The new rise of ESG


By Abe M. Friedman – Chief Executive Officer, CamberView Partners



In early January, activist hedge fund JANA Partners and the California State Teachers’ Retirement System (CalSTRS) announced a remarkable partnership. Together, the two investors sent a letter to the board of Apple Inc. asking the company to take steps to combat what they termed the ‘unintentional negative consequences’ of the overuse of technology by children and teenagers.

What makes this new shareholder campaign unique is not the actual request, but what it signifies – the fully-fledged emergence of environmental, social and governance (ESG) topics into the mainstream of almost all areas of investing, including activism. Understanding the forces that helped to create this phenomenon, and how it has grown alongside the rise of passive investing and shareholder engagement, is instructive in determining where this trend may go next.

ESG and the rise of passive investing

While the origins of incorporating ESG factors, such as climate risk, diversity and human capital management, into investing, lie in the world of socially responsible investing, it is the emergence of index investing that has catapulted these topics into the mainstream. Here’s why: as assets shifted into passive strategies over the last decade, shareholder registers have been reshaped. According to a recent Morningstar report, global assets under management in traditional index funds and electronically traded funds (ETFs) have grown to $8.1trillion, up from $1.8trillion a decade ago. This has corresponded with a dramatic rise in total market share of passive funds over the same time period: 17 per cent to 36 per cent in the United States, 17 per cent to 42 per cent in Japan and seven per cent to 16 per cent in Europe.

This market shift has led to a concentration of assets under management within passive strategies of three major global players – BlackRock, State Street Global Advisors and Vanguard – which now collectively manage more than $14trillion. These large passive funds, which take in hundreds of billions in new assets annually, are in an ever-present fight for market share amid downward pressure on fees. Because competing solely on costs has become increasingly difficult, index investors must continue to differentiate themselves by identifying topics that matter to the asset owners deciding which index asset manager can be trusted as the best steward of capital.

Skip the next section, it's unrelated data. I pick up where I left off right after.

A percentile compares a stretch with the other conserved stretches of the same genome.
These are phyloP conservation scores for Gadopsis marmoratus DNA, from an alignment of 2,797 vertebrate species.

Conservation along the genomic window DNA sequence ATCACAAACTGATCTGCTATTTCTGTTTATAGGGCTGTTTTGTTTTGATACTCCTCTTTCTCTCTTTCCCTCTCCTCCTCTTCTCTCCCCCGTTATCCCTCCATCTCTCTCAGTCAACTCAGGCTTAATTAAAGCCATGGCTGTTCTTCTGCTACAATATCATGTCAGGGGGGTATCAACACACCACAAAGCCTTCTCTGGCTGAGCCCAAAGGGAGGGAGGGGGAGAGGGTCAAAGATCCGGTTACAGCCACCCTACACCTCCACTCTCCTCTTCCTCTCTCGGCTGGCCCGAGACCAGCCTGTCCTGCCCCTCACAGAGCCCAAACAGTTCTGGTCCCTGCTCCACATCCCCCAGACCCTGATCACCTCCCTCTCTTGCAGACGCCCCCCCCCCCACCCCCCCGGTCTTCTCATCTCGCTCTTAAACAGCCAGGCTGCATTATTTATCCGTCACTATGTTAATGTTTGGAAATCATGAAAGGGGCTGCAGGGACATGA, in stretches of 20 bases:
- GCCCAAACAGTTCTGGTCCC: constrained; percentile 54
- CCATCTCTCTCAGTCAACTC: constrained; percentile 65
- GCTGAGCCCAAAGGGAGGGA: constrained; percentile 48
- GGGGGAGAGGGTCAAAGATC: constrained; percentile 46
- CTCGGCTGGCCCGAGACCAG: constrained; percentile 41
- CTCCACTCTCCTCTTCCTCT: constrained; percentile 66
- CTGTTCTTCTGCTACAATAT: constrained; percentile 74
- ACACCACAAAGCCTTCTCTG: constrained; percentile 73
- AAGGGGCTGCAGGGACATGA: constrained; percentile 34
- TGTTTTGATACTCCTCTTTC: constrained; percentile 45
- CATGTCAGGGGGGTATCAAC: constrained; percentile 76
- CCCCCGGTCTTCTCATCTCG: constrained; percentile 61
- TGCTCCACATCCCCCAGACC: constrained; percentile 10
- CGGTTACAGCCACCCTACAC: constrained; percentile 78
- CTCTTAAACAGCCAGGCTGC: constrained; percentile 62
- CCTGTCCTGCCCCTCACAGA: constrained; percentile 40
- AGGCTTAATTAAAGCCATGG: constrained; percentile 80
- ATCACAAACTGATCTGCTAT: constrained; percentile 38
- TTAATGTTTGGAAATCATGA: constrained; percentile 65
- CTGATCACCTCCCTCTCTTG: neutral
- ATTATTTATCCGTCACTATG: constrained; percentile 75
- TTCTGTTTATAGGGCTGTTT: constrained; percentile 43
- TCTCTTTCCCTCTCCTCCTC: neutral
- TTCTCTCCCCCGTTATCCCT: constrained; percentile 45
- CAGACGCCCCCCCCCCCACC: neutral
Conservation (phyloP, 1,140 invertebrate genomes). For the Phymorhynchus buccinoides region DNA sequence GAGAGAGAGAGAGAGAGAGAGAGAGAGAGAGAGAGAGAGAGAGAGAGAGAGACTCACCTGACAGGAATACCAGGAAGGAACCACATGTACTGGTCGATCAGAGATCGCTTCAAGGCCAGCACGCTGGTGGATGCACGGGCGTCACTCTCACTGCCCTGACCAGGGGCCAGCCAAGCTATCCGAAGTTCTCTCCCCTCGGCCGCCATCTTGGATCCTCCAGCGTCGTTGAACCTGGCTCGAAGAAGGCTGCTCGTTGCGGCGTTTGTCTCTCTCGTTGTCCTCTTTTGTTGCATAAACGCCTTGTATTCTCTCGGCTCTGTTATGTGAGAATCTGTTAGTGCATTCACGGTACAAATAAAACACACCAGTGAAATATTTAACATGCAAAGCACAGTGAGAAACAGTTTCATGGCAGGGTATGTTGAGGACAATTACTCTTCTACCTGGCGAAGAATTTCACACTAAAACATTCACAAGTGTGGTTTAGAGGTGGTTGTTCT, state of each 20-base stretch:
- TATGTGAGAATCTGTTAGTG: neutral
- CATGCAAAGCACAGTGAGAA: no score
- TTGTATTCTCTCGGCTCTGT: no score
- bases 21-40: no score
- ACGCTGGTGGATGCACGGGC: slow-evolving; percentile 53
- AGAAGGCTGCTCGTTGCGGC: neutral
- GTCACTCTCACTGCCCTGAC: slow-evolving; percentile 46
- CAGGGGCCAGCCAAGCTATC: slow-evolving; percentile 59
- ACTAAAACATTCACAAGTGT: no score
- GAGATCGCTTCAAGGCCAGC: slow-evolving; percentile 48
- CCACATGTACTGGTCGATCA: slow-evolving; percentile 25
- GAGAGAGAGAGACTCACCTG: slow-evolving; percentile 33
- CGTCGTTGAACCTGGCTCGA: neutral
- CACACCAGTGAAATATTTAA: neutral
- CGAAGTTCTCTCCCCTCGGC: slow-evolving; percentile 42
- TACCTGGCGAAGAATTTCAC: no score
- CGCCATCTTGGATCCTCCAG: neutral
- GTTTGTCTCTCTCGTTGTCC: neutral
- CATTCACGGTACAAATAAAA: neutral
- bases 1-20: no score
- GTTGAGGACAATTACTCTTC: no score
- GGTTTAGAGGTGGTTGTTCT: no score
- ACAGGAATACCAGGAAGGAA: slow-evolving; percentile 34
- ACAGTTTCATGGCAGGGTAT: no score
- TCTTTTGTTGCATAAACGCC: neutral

ESG and shareholder engagement

It is this competitive dynamic that has helped to jumpstart one of the main drivers of the rise in prominence of ESG topics in investing: the growth of shareholder engagement. The current push for more disclosure and engagement on governance in the US can be tied to a series of external events that brought the importance of risk management into stark relief. The oversight failures of accounting firms and a handful of public companies in the early 2000s followed by the financial crisis spurred increased investor interest in understanding how boards were overseeing business risks. Importantly, Dodd-Frank reforms brought about the advent of say-on-pay, a new platform for annual votes on executive compensation.

It was the sensitivity of boards and management teams to votes on compensation that triggered an uptick in outreach by issuers seeking to understand the perspectives of their investors. Over time, those conversations became more frequent (in 2017 nearly three-quarters of the S&P 500 disclosed that they engaged with shareholders in their proxy statement) and also more robust. Discussions also began to include other issues of interest to investors, such as board independence and composition, climate risk, political spending and employee working standards.

The evolving landscape

The landscape of engagement and ESG matters has continued to evolve. Today, index investment firms hold increasingly prominent positions in shareholder registers. With no option to sell the shares they hold as long as a company remains in the index, index investors are facing pressure from regulators and the markets to demonstrate that they are looking out for investors’ interests. The past several years have seen an uptick in CEO letters and other communications from the big three investors on the importance of managing ESG risk topics as well as commitments to enhance the size and breadth of investment stewardship teams. As these engagement strategies have become ‘best practices’, the impetus for smaller asset managers to beef up their own engagement efforts on ESG topics has also increased.